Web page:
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Up-to-date information from SEMNBCT

semnbtc news Why Prevailing Wage is Fiscally Responsible

When I stand dumbly in front of the wall of ketchup options at the local supermarket, the principles that guide my decision are fairly straightforward. I buy the item that offers the greatest utility per dollar—that is to say, the option with the most value. However, when it’s your money and my money (and the money of everybody we know) being spent, the decision becomes more complicated. How can we make sure we are all getting the best value for the taxes we pay?

The answer (at least in the area of public works) is addressed via Competitive Bidding Requirements. These statutes dictate any project even partially funded by tax dollars be awarded to the “lowest responsible bidder”. These requirements were created to cut down on costs, corruption, and get the most out of every tax dollar spent. But that’s not the whole story of how these requirements affect taxpayers.

Tim Watkins, Education & Policy Coordinator at Fair Contracting Foundation of MN, spoke to me about the drawbacks of Competitive Bidding Requirements and the downward spiral they create. All too often, this style of bidding results in the contending firms lowering their labor standards—which consequently affects the final product & efficiency of construction.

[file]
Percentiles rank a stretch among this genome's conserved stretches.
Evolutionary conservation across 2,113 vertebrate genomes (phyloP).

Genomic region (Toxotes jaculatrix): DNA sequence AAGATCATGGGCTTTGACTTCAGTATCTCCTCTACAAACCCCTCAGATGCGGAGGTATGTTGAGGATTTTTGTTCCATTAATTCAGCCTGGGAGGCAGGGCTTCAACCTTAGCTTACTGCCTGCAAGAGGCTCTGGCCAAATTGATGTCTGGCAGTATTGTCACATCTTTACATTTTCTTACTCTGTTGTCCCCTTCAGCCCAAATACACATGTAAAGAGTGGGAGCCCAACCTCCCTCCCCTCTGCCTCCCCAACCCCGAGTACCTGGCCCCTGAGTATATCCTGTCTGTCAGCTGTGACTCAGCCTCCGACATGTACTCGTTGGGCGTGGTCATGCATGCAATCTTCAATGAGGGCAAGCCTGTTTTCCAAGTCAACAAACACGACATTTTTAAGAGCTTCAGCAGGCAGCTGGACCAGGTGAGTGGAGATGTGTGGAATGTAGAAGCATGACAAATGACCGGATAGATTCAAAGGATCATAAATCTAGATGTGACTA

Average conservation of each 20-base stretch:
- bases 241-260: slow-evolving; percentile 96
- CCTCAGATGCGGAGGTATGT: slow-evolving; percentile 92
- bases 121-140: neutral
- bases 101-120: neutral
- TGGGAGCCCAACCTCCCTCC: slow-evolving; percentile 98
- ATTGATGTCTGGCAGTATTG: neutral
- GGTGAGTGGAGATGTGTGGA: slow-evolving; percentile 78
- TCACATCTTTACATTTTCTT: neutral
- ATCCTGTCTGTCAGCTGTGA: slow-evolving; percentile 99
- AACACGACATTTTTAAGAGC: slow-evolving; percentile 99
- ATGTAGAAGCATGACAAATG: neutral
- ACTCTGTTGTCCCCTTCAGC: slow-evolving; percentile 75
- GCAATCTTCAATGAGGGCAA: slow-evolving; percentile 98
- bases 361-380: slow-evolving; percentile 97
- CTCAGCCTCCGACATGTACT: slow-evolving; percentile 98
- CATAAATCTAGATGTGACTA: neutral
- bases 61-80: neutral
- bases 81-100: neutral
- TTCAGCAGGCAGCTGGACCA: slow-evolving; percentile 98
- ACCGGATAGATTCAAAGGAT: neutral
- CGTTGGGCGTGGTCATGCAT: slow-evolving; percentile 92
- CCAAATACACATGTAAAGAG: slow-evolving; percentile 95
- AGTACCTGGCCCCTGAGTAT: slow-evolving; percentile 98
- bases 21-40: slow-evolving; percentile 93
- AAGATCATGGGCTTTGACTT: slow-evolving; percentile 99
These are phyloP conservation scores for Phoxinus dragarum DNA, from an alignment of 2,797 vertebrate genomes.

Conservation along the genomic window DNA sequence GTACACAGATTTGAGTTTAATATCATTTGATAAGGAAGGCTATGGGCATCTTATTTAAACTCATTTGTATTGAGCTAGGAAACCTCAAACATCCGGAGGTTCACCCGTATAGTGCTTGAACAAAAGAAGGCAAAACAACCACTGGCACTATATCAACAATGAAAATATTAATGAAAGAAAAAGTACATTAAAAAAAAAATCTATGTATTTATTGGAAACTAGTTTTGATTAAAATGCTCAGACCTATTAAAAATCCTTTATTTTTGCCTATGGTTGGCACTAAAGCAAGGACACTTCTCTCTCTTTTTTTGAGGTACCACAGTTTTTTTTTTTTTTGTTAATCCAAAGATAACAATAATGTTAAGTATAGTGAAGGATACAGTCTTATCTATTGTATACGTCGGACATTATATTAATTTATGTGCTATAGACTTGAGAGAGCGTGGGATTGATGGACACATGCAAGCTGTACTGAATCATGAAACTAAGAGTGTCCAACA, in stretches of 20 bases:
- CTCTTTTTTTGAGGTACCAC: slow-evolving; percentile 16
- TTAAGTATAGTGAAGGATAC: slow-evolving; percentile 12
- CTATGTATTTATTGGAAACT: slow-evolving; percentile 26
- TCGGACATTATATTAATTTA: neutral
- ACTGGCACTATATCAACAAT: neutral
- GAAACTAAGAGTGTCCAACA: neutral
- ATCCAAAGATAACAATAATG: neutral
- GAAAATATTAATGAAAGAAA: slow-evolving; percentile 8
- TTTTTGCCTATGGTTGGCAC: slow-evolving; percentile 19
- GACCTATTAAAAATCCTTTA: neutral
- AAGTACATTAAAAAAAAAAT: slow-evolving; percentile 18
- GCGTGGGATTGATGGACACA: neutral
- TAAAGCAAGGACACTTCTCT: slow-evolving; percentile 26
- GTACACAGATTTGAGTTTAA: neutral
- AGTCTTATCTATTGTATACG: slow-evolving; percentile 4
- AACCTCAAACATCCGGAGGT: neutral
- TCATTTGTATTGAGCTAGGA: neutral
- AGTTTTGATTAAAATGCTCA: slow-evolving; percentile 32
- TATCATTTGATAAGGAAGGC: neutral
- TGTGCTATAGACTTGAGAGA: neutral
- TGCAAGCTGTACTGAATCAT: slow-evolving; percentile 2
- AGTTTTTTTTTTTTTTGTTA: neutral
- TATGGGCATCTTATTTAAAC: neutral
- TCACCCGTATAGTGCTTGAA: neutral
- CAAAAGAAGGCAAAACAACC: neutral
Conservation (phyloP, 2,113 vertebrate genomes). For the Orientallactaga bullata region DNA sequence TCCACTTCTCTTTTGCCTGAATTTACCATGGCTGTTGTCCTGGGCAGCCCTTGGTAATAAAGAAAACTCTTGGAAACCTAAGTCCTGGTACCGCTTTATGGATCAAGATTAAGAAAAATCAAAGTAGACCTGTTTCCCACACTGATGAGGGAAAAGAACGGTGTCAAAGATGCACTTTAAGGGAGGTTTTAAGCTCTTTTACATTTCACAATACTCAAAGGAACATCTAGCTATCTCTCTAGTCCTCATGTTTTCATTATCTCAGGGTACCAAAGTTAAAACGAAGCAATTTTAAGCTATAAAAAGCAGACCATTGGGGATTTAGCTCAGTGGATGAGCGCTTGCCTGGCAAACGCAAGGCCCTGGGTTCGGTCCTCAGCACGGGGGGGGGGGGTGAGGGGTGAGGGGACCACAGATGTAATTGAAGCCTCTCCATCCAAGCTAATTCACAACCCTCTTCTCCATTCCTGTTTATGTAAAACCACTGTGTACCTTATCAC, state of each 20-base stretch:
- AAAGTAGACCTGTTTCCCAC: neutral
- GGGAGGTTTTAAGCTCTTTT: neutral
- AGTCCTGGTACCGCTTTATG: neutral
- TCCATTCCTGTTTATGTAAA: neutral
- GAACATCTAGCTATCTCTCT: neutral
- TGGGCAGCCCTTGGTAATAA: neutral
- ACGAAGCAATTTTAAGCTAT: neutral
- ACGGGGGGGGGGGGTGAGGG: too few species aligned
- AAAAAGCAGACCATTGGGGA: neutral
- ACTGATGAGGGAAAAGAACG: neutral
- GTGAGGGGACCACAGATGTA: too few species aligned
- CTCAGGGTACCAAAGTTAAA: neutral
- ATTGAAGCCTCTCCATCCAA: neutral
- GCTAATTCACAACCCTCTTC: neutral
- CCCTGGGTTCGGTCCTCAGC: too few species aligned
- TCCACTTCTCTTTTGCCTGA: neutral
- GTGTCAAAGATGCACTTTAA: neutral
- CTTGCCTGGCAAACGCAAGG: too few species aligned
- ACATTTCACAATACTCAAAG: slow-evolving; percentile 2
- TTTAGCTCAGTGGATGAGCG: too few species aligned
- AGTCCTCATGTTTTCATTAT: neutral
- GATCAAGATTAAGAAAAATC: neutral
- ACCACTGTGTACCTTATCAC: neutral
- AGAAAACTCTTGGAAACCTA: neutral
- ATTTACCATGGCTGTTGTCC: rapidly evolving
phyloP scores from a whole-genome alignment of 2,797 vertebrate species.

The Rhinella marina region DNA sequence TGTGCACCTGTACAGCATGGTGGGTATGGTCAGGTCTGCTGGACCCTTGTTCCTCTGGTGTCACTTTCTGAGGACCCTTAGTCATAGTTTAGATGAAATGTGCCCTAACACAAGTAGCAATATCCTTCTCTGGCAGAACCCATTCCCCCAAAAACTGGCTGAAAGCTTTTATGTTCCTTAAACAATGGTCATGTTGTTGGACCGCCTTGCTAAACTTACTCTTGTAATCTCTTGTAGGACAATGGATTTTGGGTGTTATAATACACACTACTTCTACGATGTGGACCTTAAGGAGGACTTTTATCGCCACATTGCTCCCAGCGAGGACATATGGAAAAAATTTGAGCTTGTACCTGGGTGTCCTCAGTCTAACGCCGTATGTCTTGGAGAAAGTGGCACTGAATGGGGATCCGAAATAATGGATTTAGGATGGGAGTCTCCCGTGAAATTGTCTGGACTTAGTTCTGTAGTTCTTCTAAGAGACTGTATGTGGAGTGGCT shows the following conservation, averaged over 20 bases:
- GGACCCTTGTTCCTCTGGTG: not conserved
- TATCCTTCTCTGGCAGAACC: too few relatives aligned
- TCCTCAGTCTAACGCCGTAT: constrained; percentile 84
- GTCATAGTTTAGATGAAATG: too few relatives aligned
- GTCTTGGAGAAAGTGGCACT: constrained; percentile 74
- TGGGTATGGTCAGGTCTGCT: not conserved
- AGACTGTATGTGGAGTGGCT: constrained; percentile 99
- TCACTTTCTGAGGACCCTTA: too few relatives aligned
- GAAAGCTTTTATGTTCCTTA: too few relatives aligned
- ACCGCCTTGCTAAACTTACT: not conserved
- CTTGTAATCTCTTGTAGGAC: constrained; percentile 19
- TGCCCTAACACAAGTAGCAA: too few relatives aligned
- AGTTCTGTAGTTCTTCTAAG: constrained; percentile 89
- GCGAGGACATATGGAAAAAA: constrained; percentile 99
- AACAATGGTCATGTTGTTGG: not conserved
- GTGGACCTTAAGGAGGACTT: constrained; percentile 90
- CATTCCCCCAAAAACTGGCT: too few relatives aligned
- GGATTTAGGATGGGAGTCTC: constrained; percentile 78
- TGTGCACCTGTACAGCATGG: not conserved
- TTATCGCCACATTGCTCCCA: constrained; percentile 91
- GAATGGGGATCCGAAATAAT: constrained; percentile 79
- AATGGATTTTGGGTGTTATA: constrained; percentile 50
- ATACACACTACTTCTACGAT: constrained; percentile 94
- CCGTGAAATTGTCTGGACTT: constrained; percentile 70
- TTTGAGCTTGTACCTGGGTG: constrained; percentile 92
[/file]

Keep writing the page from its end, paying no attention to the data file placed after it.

“If you have that race to the bottom, you’re not ultimately going to get the best value for publicly funded construction. Good value is important because when you’re building a 50 year bridge, you don’t want to have to fix it in 20 years,” Tim explained.

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semnbtc news Unionized Construction Workers in Minnesota Get Back $5.59 for Every Dollar Paid in Dues

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In Minnesota, construction workers are productive, high-skilled, and well-paid. Over 30 percent of these workers are members of a union. To maintain and increase membership, trade unions in Minnesota must continually demonstrate how workers benefit from contributing dues.

An analysis by the Midwest Economic Policy Institute (MEPI), The Impact of Construction Dues in Minnesota: An Organizational and Individual-Level Analysis [PDF], finds that construction unions in Minnesota offer many positive benefits to members:

  • Union membership increases the after-tax income of construction workers by $7,720 annually;
  • Unions increase construction worker health insurance coverage by 13.1 percentage points;
  • Minnesota's construction unions spend 75.5 percent of dues and fees on bargaining and representation;
  • Only 1.4 percent of all membership dues and fees collected by construction unions in Minnesota are spent on political activities and lobbying – or $17.47 annually per member; and
  • For every $1 paid in dues and fees, an estimated $5.59 is returned to members in the construction industry in after-tax income.
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Construction trade unions do not only support members, however. Construction unions also impact the broader Minnesota labor market. Results from an economic impact analysis show:

  • Unionized construction workers independently create over 9,000 additional jobs that would not exist in Minnesota without unionization – including over 1,300 direct jobs in labor organizations and almost 8,000 other jobs from the higher earnings and consumer spending of union households.